I understand there are times when you can get tempted to put the brake fluid in the power steering pump thinking that they are all similar.
The fact is these two fluids (brake fluid and power steering fluid) are very different from each other due to their different compositions. This means you should never use one in place of the other.
If you use one for another by accident, it won’t perform well. So make sure you flush it immediately before the fluid makes the damages.
To get the best performance out of your car, you should always use the right fluids that are specifically designed for the different components.
In simple terms, brake fluid should only be used on the brakes, and if it’s power steering fluid always use it on the power steering and nothing else.
What is Brake Fluid?
Brake fluid is a glycol-based fluid that is designed to perform one ore task i.e., to absorb the excess moisture from your vehicle’s braking system.
The brake fluid also dispels heat from the system as the pressure is applied to the brake rotors for stopping your car.
Since brake fluids are not compressible, they help in maintaining brake pressure, specifically for static brakes with cylinders both on the primary and secondary sides
Unlike many other car fluids, brake fluid is not a good lubricant.
Plus, it comes with a high boiling point which ensures that the brakes won’t fail or get spongy.
What is Power Steering Fluid?
As in the name, a power steering fluid is a lubricant that is meant to provide lubrication between two metal surfaces of the power steering system.
Usually, it’s a thick brownish (or reddish liquid) that is used in the hydraulic elements of the power steering pump in a vehicle.
In simpler terms, it’s a kind of petroleum-based liquid that acts as a medium to transfer the pressure.
The oil is specifically designed for dynamic steering which is basically a steering wheel with a cylinder on the secondary side and a pump on the primary.
The Difference Between Both the Liquids
While power steering fluid and brake fluid may seem to be similar because of pressure maintaining properties, they are not the same and different.
Where brake fluid is good for removing moisture, dissipating heat, and lubricating; power steering fluid provides excellent lubrication and viscosity to the power steering pump system under cold and hot temperatures.
Both these fluids will only work best when used in their specific systems, and not in place of one another.
What Will Happen if You Put Brake Fluid in The Power Steering?
Unfortunately brake fluid lacks the lubrication property that is required to lubricate the metallic steering components.
So, if you have used the brake fluid in your power steering wheel, it will not function as intended.
Plus, there are a few other issues you may see if you happen to put brake fluid on the power steering. These include:
- Bad smell from steering area
- Swelling-up of steering rubber which may cause fluid leakage
- Permanent damage caused to your power steering because of lower lubrication
What to Do for Fixing the Mistake?
Even if you accidentally used brake fluid on the power steering system, flush of all the fluid from the reservoir – as soon as you realize the mistake.
You can easily empty the reservoir by detaching a return line from power steering through the primary side of the pump.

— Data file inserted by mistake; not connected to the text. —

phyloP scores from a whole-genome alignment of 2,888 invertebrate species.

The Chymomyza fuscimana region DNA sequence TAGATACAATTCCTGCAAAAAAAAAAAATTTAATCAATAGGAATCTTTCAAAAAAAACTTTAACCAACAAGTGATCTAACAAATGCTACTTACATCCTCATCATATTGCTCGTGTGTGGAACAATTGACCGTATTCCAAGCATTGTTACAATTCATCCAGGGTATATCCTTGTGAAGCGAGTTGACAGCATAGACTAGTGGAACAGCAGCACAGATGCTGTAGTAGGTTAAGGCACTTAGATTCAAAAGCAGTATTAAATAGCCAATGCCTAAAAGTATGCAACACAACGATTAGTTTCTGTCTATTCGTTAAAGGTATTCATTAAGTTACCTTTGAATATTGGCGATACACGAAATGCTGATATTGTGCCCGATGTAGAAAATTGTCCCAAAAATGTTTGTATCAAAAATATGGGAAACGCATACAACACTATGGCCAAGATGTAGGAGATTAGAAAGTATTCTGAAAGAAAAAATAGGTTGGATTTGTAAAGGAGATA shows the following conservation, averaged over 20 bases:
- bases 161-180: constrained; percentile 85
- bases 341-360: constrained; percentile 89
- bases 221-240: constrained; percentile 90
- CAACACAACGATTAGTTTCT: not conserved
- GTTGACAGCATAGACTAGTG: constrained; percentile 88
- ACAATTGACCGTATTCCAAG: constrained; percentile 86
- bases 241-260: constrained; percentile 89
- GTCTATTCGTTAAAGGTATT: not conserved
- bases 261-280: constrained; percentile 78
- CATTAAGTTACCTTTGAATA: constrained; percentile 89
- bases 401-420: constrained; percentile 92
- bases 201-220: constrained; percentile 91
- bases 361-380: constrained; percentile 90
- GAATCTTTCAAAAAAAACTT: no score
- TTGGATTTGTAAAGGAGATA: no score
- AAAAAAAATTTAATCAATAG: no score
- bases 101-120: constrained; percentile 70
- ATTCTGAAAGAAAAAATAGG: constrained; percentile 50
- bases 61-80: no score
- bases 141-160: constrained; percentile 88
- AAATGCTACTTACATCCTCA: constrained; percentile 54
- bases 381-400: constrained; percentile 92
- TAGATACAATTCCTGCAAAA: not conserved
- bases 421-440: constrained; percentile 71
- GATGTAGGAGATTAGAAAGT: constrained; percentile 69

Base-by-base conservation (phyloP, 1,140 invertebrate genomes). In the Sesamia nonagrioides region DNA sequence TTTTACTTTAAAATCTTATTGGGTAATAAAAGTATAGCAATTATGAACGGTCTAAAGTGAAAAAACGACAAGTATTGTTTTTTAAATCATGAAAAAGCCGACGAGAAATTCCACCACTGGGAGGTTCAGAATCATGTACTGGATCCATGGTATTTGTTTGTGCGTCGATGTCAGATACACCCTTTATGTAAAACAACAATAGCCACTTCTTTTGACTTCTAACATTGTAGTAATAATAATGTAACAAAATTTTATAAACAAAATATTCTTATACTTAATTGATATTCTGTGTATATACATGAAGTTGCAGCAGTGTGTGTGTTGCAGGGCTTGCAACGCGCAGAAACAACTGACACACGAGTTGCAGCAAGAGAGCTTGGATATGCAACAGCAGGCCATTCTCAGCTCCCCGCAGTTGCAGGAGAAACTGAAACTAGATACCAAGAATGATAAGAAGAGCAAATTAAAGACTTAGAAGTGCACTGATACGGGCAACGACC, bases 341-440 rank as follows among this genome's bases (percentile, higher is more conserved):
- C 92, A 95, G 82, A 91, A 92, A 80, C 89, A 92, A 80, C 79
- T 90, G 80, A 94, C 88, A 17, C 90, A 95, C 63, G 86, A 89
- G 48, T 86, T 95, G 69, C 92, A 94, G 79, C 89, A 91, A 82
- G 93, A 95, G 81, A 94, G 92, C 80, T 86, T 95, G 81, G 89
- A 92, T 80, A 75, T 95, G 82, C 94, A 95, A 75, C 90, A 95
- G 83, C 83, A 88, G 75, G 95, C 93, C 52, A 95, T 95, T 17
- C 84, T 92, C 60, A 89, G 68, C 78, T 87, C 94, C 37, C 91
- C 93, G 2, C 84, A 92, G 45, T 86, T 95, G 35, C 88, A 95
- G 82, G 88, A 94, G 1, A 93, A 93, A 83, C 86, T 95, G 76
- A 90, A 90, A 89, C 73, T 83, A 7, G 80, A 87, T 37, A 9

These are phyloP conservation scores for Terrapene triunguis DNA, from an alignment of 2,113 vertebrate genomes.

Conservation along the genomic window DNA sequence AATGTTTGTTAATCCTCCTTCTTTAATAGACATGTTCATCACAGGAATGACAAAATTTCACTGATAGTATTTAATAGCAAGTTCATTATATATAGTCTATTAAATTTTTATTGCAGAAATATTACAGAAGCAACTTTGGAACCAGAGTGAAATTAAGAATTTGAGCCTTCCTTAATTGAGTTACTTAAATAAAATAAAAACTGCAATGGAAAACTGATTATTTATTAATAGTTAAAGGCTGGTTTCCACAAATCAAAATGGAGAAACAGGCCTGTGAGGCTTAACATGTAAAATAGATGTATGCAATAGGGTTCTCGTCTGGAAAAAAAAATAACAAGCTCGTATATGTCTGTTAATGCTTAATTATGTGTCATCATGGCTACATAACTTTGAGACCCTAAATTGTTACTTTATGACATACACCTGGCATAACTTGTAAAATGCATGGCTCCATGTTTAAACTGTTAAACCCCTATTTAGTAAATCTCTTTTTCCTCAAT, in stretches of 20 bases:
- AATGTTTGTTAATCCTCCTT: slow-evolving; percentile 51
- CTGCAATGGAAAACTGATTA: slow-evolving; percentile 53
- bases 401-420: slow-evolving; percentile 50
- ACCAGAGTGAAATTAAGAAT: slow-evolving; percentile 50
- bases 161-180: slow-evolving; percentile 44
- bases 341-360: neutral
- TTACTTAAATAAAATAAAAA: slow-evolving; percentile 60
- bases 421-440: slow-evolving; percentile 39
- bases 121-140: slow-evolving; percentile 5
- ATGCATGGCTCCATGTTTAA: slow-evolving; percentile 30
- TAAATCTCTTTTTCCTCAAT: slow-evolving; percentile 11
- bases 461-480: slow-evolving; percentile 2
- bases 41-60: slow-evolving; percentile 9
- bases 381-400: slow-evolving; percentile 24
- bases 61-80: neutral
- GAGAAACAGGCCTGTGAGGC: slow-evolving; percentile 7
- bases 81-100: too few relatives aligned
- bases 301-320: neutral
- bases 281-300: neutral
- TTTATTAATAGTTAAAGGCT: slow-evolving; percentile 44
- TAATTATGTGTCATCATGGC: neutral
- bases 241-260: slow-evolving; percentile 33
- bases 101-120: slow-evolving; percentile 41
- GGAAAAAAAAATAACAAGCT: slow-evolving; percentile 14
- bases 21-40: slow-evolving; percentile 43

Next, put the line in an empty plastic bucket until the reservoir is empty.
Alternatively, you can use a turkey baster for getting rid of the brake fluid from your power steering system.
After the reservoir system is completely emptied, refill it with a good power steering fluid.
After you are done, consider turning your vehicle on for some time. This will remove any air that got stuck in the system.
What Can Be Substituted for Power Steering Fluid – Few Alternatives
Power steering fluid is an important element for any vehicle.
Therefore, as soon as the level gets low, it should be replenished.
Just in case you do not have power steering fluid available and you need to drive urgently, there are a few alternatives that can work.
Mostly these are the transmission fluids that do not damage your vehicle if you put them instead of power steering fluid.
1- Automatic Transmission Fluid
It’s usually a reddish or purplish color fluid that can be used in old vehicles (particularly the ones that are manufactured between the years 1980 and 2000).
If you are unsure about the manufacturing date of your car, better to look at your owner’s manual or consult a professional mechanic.
2- DEXRON Transmission Fluid
It’s usually a greenish, brownish, or grayish color liquid. If your vehicle doesn’t show any red or purple colorings (of ATF) in the power steering, most likely you can use this one.
3- MERCON Transmission Fluid
It’s very similar to DEXRON transmission fluid and you can use it as a substitute if DEXRON fluid is not available.
It’s not recommended to use brake fluid in the power steering.
However, in a pinch you can use the one in place of the other as both of them are hydraulic fluids that will get the job done in an emergency.
Be sure, you once the emergency situation is sorted out for you, you remove the brake fluid and replace it with the right type of fluid as it can damage your power steering system if left as such.
Based in Orem (Utah) John Paterson graduated from Utah Valley University and has begun writing in 2009. He has a large wealth of experience in writing articles related to cars, automotive repair, wheels, cleaning/maintenance, and much more. He has also written instructional articles in a similar niche for a few online publications as well. Currently, he works as a mechanic in his personal garage shop where he loves serving his countrymen from his heart.